A roundtable discussion at the UK Parliament’s Houses of commons and Lords raised awareness of World NGO Day. On February 27th, 2014, the Ministry of Foreign Affairs of Finland sponsored the first worldwide inaugural event of World NGO Day in Helsinki, Finland. Leader from UNOPS, UNESCO, UNDP, the European Union, The Nordic Council, and other international organizations were among the foreign visitors.

EU Official – The European Union is a political and economic comprised of 27 member countries predominantly situated in Europe. Since 2017, the European External Action Service (the European Union’s Foreign and Defense Ministry) has issued an international statement for World NGO Day. At World NGO Day, the EEAS emphasizes the global emphasis and draws attention to critical issues.

There are numerous non – governmental organizations (NGOs) in every country, ranging from large non – profit organizations, professional associations, federations, and chambers of commerce to small local charities and grassroots organization in every city or district representing wide range of interest, sectors and activities.

NGOs are recognized as critical third – sector actors in development, human rights, humanitarian action, gender equality, the environment, and many other areas of public engagement.

Role of NGOs

As World NGO Day reminds us, non – governmental organizations (NGOs) have a positive impact on promoting equality, facilitating development, and increasing general quality of life. NGOs are often citizen – led organizations that operate on a local, national, or worldwide scale. They provide a wide range of services and activities, from humanitarian air and poverty reduction to community development and environment protection. Membership fees, grants from different institutions and governments, individual contributions and the selling of goods and services are major sources of revenue for NGOs.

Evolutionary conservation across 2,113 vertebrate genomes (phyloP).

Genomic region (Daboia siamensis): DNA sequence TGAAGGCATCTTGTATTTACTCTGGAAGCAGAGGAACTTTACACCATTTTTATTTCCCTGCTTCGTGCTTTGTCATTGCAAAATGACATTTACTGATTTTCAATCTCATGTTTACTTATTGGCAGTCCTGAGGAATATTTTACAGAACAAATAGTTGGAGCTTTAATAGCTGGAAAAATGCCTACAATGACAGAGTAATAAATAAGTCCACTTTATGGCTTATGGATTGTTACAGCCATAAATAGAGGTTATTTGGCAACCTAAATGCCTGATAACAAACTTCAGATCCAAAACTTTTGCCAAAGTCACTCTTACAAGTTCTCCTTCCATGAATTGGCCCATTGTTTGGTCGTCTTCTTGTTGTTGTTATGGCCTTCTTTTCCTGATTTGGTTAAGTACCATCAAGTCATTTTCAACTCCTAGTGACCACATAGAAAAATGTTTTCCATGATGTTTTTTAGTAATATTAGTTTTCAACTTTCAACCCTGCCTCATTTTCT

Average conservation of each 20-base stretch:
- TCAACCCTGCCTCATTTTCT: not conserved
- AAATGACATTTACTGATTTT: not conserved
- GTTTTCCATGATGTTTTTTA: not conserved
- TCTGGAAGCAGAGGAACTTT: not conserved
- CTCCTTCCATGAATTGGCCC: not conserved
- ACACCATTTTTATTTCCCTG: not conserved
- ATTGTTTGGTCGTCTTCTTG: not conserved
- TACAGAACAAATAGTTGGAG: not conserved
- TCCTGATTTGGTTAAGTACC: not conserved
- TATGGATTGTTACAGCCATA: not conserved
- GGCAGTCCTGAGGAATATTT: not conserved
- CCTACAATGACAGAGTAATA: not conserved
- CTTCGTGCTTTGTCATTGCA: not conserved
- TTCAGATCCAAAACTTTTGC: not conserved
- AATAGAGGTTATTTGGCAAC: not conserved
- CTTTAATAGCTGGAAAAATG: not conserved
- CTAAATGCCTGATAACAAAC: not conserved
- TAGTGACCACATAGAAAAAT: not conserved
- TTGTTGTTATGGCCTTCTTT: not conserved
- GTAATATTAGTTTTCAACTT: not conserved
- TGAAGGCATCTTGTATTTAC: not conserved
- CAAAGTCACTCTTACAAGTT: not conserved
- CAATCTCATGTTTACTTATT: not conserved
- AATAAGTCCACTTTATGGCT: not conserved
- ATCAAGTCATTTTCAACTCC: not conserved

Types of NGOs

NGOs are classified according to their mission, which can range from service – oriented to altruistic, participative and empowering. In a big, growing country like India, non – governmental organizations (NGOs) serve a variety of functions, complementing the government’s efforts towards overall social development. Their operations include a wide range of social and economic areas and roughly include:

Ø  Increasing access to education for the impoverished.

Ø  Raising Knowledge about women’s rights.

Ø  Combating gender discrimination and human rights violations.

Ø  Bringing the marginalized and disadvantaged elements of society into the mainstream.

Ø  Extending disaster aid during disasters.

Ø  Rehabilitating persons displaced by natural disasters or development initiatives.

Ø  Improving the poor and needy’s economic well – being and level of living.

Ø  Disease prevention and control, as well as health and nutrition promotion.

Ø  Protecting and conserving the environment.

Challenges Indian NGOs face

Most Indian non – governmental organizations (NGOs) are founded by a person or a small group of people who want to make a difference in society. As these companies develop in size and prestige, they face a slew of internal and external difficulties. To begin with, the vast majority of non – governmental organizations (NGOs) employ people who are deeply motivated but insufficiently competent. This causes a variety of problems, ranging from a lack of correct direction to weak organizational capacities and an inability to successfully promote oneself.

Other issues confronting NGOs in India include a shortage of money, restricted public engagement, diminishing volunteering among the youth, and a lack of confidence as a result of the misuse of donations by certain fraudulent NGOs.